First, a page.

What is it about?

Type 1 diabetes (T1D) results from the reactivity of specific T cells against insulin-producing beta cell proteins (antigens), because these T cells had not been properly eliminated or tolerized. The goal of antigen-specific immunotherapy is to desensitize these specific T cells, and only those, in order to stop the destruction of beta cells while keeping a fully functional immune system (i.e., no global immunosuppression). T cell responses and antigens targeted vary from patient to patient, such that if given the same treatment, some will respond better than others. The goal of precision medicine is to develop approaches that desensitize disease-related T cells with relevant antigens. DNA vaccines are easier and cheaper to manufacture, and can be produced in different variants tailored for subgroups of T1D patients. The NOD mouse is a model that has been used extensively for preclinical studies, but is most representative of one subgroup of T1D patient. We designed and tested a DNA vaccine that is tailored for this mouse strain and demonstrate its efficacy at re-educating antigen-specific T cells and limiting the progression of the disease at different stages.

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Why is it important?

Treatment developed and optimized in NOD mice have not been successful in T1D patients because only a small proportion of these patients were responders. These responders had unique characteristics (HLA haplotype, autoantibodies) that point to major antigens targeted and the ability of the patients to be able to present fragments of these antigens to their T cells. There are also new and important neoantigens that play a role, and these can be conveniently produced by the patient's own cells from a DNA vaccine. The Endotope platform takes into account this information to produce a customized and more targeted vaccine.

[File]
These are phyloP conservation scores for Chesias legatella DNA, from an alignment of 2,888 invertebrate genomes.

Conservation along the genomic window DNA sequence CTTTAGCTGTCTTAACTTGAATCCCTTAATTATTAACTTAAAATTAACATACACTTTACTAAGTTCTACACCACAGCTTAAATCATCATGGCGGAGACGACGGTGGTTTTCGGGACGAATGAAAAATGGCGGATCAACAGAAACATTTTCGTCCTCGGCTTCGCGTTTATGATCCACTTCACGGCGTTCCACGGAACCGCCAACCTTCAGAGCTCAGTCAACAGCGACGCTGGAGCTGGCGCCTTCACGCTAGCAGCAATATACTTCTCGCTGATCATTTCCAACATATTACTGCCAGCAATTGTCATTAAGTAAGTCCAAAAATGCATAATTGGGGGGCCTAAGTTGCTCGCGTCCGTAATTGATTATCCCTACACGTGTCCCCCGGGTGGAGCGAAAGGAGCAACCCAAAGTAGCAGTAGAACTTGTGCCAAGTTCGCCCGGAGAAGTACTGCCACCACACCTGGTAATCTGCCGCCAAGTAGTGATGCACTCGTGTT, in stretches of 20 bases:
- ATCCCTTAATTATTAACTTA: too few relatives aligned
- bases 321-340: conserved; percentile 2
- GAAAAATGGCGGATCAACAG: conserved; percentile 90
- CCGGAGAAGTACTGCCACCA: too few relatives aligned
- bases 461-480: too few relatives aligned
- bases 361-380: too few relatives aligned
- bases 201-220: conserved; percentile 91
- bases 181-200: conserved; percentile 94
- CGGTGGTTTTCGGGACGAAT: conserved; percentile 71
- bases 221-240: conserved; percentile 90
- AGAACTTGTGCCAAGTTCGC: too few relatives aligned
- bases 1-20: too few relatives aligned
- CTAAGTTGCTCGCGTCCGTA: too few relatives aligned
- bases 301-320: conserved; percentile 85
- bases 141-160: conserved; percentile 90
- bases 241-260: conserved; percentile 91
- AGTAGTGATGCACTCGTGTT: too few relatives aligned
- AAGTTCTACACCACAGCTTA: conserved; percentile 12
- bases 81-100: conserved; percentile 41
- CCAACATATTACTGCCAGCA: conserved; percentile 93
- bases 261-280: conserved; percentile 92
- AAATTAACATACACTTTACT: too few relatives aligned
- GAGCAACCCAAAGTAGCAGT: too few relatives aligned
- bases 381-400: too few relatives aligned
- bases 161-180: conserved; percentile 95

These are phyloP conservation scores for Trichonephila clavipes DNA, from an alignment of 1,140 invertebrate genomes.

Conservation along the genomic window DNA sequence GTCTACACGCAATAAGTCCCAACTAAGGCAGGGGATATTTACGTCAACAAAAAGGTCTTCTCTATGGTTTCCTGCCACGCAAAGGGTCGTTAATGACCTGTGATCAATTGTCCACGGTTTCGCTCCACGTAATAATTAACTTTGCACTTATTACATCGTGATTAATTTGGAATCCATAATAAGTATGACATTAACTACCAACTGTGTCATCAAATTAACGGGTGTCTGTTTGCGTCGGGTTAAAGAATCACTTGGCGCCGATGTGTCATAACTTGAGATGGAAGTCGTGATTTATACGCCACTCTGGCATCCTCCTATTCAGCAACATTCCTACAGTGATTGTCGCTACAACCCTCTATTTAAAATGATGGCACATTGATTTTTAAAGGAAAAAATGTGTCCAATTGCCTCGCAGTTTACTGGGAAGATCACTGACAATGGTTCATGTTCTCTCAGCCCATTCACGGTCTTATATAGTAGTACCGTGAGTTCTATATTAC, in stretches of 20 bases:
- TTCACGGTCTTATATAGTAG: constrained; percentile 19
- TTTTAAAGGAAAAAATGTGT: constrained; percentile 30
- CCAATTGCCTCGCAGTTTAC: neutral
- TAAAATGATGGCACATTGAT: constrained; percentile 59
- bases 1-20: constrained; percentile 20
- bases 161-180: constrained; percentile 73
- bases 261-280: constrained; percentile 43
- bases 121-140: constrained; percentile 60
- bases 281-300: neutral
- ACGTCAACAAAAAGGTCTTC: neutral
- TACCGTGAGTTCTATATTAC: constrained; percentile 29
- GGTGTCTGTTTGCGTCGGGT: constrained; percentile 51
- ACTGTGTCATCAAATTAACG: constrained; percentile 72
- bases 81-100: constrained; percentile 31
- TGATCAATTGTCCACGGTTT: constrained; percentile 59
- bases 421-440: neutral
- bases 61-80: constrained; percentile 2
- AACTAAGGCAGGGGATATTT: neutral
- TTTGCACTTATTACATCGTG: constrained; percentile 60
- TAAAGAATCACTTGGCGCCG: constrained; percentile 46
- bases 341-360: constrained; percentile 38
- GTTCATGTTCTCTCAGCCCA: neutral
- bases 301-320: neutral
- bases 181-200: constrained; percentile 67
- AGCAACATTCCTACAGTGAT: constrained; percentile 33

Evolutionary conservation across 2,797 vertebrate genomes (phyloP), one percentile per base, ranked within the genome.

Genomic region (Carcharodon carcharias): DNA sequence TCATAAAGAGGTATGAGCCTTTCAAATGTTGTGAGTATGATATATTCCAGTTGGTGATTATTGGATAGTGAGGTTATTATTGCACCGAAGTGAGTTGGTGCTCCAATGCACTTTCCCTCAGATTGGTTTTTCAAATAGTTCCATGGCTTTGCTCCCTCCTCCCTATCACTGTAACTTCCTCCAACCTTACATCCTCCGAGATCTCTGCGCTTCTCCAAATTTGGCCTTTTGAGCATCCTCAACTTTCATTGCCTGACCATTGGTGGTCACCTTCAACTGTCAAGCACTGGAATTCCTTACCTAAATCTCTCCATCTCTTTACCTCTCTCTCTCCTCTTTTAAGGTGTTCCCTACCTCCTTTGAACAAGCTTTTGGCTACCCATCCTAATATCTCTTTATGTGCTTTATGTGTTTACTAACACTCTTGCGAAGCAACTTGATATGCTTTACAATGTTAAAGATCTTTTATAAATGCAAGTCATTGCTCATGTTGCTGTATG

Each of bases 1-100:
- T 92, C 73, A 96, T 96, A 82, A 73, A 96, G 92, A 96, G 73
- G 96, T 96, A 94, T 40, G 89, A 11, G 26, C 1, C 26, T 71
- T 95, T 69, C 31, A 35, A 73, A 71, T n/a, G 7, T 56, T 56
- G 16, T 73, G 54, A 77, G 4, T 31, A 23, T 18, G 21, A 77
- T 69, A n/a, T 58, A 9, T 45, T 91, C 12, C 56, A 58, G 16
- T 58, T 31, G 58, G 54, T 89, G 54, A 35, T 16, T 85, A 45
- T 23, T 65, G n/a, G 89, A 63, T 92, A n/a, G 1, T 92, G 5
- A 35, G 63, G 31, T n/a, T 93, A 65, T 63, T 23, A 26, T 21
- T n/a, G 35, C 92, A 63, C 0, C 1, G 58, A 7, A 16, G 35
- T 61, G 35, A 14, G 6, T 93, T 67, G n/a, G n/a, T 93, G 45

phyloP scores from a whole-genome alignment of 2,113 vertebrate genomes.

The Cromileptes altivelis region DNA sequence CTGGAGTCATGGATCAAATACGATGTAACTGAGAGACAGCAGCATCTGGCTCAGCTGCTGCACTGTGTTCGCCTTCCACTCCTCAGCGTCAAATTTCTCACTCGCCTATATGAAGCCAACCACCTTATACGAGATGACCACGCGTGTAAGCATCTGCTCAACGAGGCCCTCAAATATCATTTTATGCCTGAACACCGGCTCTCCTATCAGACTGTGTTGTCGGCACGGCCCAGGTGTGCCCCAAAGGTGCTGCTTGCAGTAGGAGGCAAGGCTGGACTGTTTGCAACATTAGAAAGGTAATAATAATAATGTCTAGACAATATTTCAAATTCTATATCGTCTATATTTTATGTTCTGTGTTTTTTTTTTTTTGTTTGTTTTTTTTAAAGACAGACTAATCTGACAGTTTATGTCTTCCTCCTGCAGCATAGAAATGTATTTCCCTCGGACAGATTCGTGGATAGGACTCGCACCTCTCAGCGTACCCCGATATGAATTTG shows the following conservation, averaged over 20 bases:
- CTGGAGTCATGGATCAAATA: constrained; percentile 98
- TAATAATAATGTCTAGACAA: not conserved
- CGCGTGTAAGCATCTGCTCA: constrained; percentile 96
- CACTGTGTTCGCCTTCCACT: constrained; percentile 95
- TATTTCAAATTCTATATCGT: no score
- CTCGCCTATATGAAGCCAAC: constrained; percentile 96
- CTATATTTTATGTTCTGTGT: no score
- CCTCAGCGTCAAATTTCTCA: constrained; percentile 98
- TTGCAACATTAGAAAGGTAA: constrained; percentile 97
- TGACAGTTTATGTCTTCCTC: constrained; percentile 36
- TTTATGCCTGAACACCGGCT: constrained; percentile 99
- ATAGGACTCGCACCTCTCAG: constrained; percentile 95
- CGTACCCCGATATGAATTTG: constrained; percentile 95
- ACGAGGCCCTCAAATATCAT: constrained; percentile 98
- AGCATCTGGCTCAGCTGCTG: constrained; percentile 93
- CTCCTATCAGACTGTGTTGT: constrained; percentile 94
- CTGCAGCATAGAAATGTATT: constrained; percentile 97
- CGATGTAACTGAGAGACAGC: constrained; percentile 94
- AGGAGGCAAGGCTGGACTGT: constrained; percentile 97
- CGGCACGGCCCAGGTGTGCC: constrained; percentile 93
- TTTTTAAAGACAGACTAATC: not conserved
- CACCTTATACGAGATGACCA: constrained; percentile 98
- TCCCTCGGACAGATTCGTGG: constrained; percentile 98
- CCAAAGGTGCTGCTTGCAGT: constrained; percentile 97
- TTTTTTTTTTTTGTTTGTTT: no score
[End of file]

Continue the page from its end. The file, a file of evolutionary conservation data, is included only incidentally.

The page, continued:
The heterogeneity of the T1D patient population has been underestimated for a long time, and this likely applies to other autoimmune diseases as well. More customized vaccines will undoubtedly be more effective, yet more costly to produce. Thankfully, DNA and mRNA vaccines offer great versatility in manufacturing multiple variants of a vaccine, but further developments are required to improve delivery and persistence in vivo.

Remi Creusot
Columbia University

Read the Original

This page is a summary of: Preclinical evaluation of a precision medicine approach to DNA vaccination in type 1 diabetes, Proceedings of the National Academy of Sciences, April 2022, Proceedings of the National Academy of Sciences,
DOI: 10.1073/pnas.2110987119.
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